Evaluator, Dry Zone electronic cash transfer pilot, Myanmar

1.         Background


The LIFT donor consortium approved a project to be implemented in Myanmar’s Central Dry Zone called the “Dry Zone Social Protection Project”. The project is implemented by HelpAge International in collaboration with the Mandalay YMCA. The project ends in December 2018. To help vulnerable households in the Dry Zone to cope and manage risks, this three-year project aims to expand social protection by enhancing informal community-based mechanisms and practices; strengthening government and community capacity to protect the poor; and delivering cash benefits to vulnerable groups (people with disabilities and older people). The project activities will lead to two project outcomes: poor households have expanded access to community assistance in times of stress, and vulnerable groups have greater income security. The project outcomes will contribute directly to the following Dry Zone programme outcome defined by LIFT: The basic needs of poor households in the target villages are met through effective social protection interventions. The locations of the project are 30 villages in each of six target townships of two regions: Pakkoku and Yesagyo Townships (Magway Region) and Mahlaing, Myingyan, Taungtha and Natogyi Townships (Mandalay Region). The total number of target villages is 180.


As part of this project, in 2017 HelpAge initiated a pilot of electronic cash transfer delivery. The purpose of the pilot is to test and learn from electronic cash transfers. Using new delivery technologies (mobile money) and approaches to the extent feasible, the pilot delivers social pensions in all communities (rural and urban) of one township – Myingyan Township (Mandalay Region). Myingyan Township includes 187 villages and 19 wards. All older people in the target age group in this township will be eligible – that is, universal and blanket coverage across the whole township for people aged 85-89. Learning from the pilot will support the government’s plans for expanding social protection nationally and will also be shared with non-governmental organisations including LIFT implementing partners. Aside from the social pension, the lessons of the pilot will also be relevant for other forms of cash transfers, such as the mother-child cash transfers and future disability allowances.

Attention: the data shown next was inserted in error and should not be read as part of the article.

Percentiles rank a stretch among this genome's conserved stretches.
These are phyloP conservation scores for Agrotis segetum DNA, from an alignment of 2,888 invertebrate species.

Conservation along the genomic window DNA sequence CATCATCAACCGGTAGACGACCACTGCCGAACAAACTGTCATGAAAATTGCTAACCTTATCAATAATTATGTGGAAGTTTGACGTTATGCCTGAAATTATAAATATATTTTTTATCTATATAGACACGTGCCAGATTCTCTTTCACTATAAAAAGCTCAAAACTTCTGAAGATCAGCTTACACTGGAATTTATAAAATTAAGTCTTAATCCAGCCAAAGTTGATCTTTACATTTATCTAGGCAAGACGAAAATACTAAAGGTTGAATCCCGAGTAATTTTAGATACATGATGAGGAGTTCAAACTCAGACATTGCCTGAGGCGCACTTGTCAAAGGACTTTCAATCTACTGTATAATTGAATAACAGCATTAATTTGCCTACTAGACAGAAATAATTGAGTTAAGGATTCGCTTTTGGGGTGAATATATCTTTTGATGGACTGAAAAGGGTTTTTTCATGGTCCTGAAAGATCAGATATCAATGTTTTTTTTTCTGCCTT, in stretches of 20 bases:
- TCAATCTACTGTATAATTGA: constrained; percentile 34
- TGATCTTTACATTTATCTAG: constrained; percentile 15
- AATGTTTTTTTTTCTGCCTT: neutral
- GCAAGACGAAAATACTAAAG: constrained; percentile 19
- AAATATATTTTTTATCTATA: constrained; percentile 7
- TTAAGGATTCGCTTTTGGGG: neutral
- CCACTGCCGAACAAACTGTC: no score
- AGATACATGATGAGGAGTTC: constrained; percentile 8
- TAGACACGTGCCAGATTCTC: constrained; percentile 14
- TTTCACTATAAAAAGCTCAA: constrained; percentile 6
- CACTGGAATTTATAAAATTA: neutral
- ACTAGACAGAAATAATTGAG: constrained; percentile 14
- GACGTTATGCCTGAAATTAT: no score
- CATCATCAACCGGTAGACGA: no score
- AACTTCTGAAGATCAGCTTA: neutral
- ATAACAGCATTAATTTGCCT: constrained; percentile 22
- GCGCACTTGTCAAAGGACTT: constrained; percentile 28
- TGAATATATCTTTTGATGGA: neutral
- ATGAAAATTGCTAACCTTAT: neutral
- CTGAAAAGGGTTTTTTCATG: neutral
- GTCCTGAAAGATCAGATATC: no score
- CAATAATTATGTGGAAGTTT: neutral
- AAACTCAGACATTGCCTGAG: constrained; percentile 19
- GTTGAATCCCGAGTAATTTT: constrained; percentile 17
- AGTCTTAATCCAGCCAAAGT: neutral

The pilot has faced commercial, geographic and social constraints. The commercial constraint is that mobile money service provision is not yet available in each community. Existing networks do not reach many village tracts, much less to village level. This creates a geographic constraint between the recipient household and the nearest paypoint. Where there is no feasible way for households to access mobile money agents, payment may be manual (in cash) instead of electronic. The main social constraint is related to the nature of the target population, older people (over 85 years old). Many do not use mobile phone technology themselves, have limited financial literacy, and are not able to travel to a paypoint. In fact, a large number are homebound or bedridden. A majority of the older people may thus need to rely on a family member or other proxy to collect the funds.